In the past, trucks have been equipped with air cushions under the driver's seat. Some bouncing and vibrations which otherwise would be transmitted from the truck frame up to the driver's seat are eliminated by the air cushions.

SUMMARY OF THE INVENTION

The present invention is a support system for use in the cab of a truck, and is particularly advantageous as an air ride sleeper for holding a cushion or mattress on which a truck operator may sleep. The system includes first and second rails, first and second slides, first and second variable vertical support means, and first and second air cushion means.

The frame holds the cushion or mattress and is connected to the first and second slides by the first and second variable vertical support means. The first and second slides are permitted to slide on the first and second rails, which are attached to the truck within the cab. The first and second variable vertical support means permit the variation of the vertical distance between the slides and the frame and also permit horizontal front to rear movement of the frame as the first and second slides move on the first and second rails. The vertical movement of the frame with respect to the truck is cushioned by first and second air cushion means, which are connected between the first and second slides and the frame.

BRIEF DESCRIPTION OF THE DRAWINGS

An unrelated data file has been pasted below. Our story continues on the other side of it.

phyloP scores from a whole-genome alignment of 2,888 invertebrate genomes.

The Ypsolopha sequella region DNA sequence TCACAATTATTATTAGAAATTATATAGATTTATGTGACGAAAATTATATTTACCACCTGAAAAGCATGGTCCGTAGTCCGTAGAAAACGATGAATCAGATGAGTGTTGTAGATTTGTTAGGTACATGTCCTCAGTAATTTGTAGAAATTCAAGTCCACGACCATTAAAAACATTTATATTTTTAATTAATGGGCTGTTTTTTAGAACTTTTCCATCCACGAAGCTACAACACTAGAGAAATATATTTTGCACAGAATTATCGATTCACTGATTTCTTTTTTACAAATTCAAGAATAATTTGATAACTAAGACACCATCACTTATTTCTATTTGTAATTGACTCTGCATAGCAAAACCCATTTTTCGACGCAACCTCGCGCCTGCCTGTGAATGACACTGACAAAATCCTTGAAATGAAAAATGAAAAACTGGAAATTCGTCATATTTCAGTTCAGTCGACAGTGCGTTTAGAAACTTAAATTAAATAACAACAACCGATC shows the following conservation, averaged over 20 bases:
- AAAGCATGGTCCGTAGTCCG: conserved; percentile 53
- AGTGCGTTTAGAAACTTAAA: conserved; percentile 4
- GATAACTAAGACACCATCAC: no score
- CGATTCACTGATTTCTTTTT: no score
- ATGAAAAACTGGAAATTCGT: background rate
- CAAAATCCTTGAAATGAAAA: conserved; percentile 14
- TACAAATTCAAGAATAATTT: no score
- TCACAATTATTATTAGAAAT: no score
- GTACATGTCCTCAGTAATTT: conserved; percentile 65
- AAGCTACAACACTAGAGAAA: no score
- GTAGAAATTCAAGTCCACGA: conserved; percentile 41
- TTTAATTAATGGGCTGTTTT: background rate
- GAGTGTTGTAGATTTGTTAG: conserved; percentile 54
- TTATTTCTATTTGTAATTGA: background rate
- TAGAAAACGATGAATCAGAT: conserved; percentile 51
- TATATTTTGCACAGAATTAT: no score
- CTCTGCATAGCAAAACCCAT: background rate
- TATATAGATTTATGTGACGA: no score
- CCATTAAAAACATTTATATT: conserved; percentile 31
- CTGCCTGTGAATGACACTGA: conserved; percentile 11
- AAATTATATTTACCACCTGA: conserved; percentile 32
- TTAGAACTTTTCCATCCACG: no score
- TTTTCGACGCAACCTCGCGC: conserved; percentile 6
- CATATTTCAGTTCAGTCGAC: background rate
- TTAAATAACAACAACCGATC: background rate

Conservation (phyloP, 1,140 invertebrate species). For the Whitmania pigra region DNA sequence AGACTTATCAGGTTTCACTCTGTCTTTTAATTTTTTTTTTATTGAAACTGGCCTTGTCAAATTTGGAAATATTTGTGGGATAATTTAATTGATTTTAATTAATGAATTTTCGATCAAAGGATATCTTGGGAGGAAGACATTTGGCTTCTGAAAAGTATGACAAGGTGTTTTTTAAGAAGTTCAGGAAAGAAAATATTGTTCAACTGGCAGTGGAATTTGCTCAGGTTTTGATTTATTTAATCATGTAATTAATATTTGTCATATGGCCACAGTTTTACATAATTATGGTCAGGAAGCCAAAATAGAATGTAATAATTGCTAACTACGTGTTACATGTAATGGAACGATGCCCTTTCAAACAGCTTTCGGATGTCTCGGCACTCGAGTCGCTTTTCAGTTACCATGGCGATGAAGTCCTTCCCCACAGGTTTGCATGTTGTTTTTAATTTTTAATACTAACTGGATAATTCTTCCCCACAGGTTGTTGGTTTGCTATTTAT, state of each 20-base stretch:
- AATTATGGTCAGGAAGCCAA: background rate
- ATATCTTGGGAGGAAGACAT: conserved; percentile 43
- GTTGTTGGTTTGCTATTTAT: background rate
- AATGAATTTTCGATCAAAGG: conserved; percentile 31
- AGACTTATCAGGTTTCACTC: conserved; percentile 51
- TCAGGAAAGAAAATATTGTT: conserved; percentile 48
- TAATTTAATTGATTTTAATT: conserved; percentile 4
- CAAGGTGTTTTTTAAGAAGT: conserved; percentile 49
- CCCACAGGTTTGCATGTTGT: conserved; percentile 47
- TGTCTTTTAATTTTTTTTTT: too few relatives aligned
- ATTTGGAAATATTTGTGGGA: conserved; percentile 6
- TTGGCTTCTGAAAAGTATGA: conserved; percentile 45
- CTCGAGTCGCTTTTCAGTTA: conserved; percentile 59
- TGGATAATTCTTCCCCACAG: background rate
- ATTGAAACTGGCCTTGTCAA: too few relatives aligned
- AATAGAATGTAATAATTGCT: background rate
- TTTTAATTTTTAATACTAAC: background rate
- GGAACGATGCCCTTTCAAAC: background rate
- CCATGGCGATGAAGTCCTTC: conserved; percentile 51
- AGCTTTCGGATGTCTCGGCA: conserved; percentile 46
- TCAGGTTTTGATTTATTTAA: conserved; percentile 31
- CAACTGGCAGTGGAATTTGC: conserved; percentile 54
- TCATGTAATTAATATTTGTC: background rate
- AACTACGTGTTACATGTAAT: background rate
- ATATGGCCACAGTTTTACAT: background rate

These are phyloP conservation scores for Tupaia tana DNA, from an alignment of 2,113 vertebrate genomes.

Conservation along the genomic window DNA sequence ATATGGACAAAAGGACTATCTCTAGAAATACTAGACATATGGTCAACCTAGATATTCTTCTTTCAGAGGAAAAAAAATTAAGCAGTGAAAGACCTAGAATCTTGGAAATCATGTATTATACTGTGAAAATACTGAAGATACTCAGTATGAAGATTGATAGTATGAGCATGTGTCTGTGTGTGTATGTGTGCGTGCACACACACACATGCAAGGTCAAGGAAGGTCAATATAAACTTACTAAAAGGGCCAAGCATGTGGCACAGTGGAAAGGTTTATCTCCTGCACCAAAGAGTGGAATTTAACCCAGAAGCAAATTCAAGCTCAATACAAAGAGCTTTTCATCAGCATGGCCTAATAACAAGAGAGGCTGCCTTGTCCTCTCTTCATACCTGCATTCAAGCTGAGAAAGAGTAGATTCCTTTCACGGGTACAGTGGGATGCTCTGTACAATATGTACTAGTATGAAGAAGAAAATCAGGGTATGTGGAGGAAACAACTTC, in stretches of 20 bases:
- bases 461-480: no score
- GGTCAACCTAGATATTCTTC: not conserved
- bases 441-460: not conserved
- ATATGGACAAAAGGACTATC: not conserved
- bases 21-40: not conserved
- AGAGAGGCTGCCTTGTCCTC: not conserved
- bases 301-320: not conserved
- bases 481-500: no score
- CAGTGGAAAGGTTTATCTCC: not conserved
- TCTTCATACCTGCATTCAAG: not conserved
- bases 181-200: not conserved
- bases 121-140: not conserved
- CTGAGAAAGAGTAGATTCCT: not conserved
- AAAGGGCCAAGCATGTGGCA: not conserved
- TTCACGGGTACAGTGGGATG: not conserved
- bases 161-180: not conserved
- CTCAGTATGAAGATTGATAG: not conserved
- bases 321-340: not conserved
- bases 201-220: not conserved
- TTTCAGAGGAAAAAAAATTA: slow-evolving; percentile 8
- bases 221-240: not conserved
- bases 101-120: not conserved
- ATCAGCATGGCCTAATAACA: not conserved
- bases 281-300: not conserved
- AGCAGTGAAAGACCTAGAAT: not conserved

FIG. 1 shows the air ride sleeper of the present invention in a truck cab.

FIGS. 2, 3, 4, and 5 show top, front, side, and perspective views of the air ride sleeper of the present invention.

FIG. 6 is a partial sectional view along line 6--6 of FIG. 4.

FIG. 7 is a more detailed break-away view of a portion of the rail and slide assembly.

DETAILED DESCRIPTION OF THE PREFERRED EMBODIMENTS

In FIG. 1, the air ride sleeper 10 of the present invention is shown within cab 12 of a truck. Air is supplied to air ride sleeper 10 from air supply 14, which also supplies air for other systems within the truck.

Air ride sleeper 10 is connected to the cab 12 and supports a cushion 16 on which a person may lie. As will be described in further detail with reference to the later Figures, the air ride sleeper of the present invention provides a cushioned ride both in the vertical and the horizontal front-to-rear direction. As a result, the person lying on cushion 16 is less apt to be disturbed by bumps and vibrations and by acceleration and deceleration of the truck.

FIGS. 2 through 5 show top, front, side and partially exploded perspective views of the air ride sleeper with the cushion removed. As shown in the Figures, the air ride sleeper includes a frame 18 which holds the cushion. At each end of the frame is a scissors type vertical support 20a and 20b, respectively. Air cushions 24a and 24b extend between slide 22a and frame 18 and between slide 22b and frame 18 to provide an air cushion support to frame 18. Air hose 26 supplies the air to air cushions 24a and 24b.